I'm interested in a variety of different topics, and our lab is currently working on three distinct research programs, which we refer to as Cultural Psychology, Meaning Maintenance, and Genetic Essentialism.
First, we are interested in questions about culture and human nature in psychology. What psychological processes are universal to all, and what processes are largely limited to certain cultural groups? Knowing the answer to these questions greatly informs our understanding of the nature and function of these processes. Much of our research has focused on investigations of Japanese and North Americans, the two cultures with which I have the most experience. For example, we have explored how, in contrast to North American self-enhancing motivations, where individuals focus on how good they are, Japanese seem better characterized as demonstrating self-improving motivations and focus on how they are not doing good enough. Self-enhancing motivations serve the maintenance of self-esteem, whereas self-improving motivations serve face-maintenance. We are currently investigating a variety of other topics in cultural psychology, such as whether there are sensitive windows in people's development in which they are most receptive to learning cultural meaning systems.
Our second research program explores how people strive to maintain a sense of meaning in their lives when they encounter anomalies which they are unable to make any sense of. We propose a “meaning maintenance model” in which people continually strive to preserve a functioning meaning framework. When people encounter a threat to their meaning, be it through a self-esteem threat, feelings of uncertainty, mortality salience, or witnessing a scene that does not make sense, they need to regain a sense of meaning. Often people will reaffirm an independent meaning framework in their efforts to regain meaning. We are conducting a number of different studies in which we explore the various ways that people respond to a diverse array of threats to meaning. For example, we have found that when people witness something that is odds with their meaning frameworks, such as interacting with an experimenter who is surreptiously switched on them midway through the study, playing cards with a deck that includes reverse-colored cards, reading an absurd Kafka story, or contemplating the unresolved inconsistencies in their own lives, they respond by affirming their commitment to other meaning frameworks that remain intact. That is, they become more patriotic, they are more willing to defend the status quo,and they desire more meaning in their lives. Further, we find that when people are not provided with an alternative framework to affirm they will seek out new frameworks instead, and will abstract patterns from noise.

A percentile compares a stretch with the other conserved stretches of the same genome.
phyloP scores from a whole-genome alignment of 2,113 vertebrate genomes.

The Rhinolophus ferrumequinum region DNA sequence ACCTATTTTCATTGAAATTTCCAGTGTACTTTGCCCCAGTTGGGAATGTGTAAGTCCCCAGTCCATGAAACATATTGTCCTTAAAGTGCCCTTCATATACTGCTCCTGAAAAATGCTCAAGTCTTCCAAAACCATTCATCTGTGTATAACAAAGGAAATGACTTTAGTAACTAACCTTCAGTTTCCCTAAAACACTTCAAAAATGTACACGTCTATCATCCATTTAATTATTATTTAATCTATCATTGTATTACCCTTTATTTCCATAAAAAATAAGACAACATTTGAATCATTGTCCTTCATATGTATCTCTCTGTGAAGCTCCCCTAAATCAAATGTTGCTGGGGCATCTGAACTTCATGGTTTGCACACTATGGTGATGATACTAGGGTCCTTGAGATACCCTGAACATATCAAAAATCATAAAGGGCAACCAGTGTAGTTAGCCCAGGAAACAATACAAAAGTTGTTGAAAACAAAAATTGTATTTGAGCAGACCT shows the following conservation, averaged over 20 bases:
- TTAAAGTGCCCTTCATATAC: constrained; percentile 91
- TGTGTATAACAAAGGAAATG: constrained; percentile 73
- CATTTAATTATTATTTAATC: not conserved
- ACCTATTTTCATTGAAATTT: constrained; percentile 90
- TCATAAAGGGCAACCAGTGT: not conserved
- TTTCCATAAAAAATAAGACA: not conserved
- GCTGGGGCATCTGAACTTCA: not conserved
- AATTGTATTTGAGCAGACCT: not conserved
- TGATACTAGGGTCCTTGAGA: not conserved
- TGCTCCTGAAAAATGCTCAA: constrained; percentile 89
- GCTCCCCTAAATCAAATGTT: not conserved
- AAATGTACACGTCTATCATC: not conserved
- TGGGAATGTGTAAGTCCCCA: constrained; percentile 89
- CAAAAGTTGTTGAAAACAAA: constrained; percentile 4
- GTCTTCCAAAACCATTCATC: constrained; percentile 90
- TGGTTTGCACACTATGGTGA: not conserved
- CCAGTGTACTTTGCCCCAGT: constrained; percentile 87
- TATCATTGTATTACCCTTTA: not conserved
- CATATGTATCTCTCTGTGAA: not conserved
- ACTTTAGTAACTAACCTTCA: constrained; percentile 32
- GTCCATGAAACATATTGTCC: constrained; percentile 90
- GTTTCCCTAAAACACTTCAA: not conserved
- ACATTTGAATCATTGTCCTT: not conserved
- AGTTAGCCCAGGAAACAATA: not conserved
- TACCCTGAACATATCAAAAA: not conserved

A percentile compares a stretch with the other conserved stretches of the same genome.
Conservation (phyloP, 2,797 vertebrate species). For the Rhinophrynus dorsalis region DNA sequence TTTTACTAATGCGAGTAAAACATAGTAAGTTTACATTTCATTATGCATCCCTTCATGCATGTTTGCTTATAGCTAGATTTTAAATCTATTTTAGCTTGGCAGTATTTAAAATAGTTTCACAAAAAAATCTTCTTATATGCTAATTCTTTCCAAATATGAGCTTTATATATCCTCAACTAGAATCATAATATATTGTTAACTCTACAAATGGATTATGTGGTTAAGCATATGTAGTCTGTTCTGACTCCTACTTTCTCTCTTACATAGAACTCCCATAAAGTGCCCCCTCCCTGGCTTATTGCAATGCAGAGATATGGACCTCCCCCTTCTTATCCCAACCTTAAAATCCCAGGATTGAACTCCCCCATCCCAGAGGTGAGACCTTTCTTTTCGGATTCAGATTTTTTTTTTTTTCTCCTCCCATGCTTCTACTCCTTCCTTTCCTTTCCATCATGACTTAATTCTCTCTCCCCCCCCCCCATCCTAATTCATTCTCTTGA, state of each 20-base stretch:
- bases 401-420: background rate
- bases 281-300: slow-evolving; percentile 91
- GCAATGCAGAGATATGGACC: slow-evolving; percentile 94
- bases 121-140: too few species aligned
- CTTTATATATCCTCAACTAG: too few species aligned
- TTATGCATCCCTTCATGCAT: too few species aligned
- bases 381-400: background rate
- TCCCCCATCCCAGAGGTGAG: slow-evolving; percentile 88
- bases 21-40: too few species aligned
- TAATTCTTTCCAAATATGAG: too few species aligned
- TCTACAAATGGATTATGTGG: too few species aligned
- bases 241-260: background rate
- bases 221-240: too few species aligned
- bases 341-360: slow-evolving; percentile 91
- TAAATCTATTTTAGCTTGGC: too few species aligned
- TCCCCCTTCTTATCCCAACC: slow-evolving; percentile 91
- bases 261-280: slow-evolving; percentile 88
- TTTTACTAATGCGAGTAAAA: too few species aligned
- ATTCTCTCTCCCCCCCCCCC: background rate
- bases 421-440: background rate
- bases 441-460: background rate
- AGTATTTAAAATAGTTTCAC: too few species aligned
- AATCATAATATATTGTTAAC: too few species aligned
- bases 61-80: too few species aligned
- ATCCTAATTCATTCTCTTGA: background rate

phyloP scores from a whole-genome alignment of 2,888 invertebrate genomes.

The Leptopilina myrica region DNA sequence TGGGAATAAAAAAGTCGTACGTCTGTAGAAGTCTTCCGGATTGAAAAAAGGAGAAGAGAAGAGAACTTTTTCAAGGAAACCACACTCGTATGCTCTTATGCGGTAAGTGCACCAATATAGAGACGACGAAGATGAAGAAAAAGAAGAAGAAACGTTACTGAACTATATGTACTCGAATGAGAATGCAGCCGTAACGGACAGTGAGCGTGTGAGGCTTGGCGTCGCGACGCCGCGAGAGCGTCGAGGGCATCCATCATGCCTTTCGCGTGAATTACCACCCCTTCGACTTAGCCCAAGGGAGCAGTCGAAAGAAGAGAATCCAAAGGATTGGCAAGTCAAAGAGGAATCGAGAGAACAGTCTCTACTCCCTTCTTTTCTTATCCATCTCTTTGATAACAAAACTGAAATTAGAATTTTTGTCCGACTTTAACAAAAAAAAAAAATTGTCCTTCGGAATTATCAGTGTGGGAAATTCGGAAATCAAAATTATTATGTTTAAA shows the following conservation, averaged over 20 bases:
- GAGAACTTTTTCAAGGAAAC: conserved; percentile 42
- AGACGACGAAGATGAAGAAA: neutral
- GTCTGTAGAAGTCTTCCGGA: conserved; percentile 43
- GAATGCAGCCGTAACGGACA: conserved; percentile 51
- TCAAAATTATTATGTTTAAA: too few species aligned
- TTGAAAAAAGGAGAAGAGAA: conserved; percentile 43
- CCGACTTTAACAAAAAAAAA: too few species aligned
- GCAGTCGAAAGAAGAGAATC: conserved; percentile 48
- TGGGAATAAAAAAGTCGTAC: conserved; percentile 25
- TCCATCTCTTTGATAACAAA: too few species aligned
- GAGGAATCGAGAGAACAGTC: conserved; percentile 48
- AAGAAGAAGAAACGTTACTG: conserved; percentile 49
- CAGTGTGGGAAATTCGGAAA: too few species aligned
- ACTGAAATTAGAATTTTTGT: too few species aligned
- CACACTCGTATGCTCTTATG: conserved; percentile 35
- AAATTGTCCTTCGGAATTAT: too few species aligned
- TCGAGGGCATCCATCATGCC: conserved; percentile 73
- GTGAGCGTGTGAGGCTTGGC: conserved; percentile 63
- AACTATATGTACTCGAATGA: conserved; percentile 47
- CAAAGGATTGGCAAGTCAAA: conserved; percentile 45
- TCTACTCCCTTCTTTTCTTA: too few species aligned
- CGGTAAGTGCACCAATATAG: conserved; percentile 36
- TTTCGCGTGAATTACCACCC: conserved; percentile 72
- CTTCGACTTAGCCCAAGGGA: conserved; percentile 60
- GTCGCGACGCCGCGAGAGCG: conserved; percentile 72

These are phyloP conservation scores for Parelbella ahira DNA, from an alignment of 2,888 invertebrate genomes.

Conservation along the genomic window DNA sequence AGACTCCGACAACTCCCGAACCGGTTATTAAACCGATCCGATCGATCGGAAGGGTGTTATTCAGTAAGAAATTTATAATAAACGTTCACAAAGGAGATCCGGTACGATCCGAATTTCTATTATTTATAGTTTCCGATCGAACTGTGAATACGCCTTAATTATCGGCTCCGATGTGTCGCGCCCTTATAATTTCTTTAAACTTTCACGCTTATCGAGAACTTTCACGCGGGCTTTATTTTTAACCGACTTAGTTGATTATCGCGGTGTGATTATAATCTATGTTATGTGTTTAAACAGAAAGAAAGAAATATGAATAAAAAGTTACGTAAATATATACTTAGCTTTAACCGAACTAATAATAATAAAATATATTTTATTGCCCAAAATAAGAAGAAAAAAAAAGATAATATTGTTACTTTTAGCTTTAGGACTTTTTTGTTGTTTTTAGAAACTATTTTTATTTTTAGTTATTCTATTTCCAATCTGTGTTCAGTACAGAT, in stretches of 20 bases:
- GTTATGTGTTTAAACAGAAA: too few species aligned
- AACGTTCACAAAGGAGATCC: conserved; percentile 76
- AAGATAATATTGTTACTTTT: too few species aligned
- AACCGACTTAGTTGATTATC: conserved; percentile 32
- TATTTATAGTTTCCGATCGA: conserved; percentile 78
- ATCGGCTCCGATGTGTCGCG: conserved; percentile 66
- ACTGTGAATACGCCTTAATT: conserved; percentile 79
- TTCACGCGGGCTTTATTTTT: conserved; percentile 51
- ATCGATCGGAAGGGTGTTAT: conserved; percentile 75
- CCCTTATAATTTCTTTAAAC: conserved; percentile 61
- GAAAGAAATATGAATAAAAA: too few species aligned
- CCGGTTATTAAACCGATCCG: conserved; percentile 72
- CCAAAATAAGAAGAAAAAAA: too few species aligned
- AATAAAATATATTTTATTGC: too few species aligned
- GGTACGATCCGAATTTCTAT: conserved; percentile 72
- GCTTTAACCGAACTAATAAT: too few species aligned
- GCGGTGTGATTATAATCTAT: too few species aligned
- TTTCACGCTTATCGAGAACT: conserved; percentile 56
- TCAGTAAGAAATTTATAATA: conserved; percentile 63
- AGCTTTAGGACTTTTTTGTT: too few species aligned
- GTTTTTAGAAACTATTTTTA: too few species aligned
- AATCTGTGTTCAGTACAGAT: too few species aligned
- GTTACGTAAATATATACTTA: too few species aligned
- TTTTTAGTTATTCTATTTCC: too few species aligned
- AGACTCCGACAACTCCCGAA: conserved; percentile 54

Our third research program on genetic esssentialism considers how people understand essences and genetic foundations for human behavior. We propose that encounters with genetic explanations for human outcomes prompts people to think of those outcomes in essentiialized ways, by viewing those outcomes as more deterministic, immutable, and fatalistic. For example, we find that women are more vulnerable to stereotype threat when they hear of genetic reasons for why men outperform women in math than when they hear of environmental reasons for this difference. We also find that men are more tolerant of sex crimes when they learn of genetic basis for sexual motivations than when they hear of social-constructivist accounts. We are conducting several studies to explore the ways that people respond to genetic accounts for human conditions.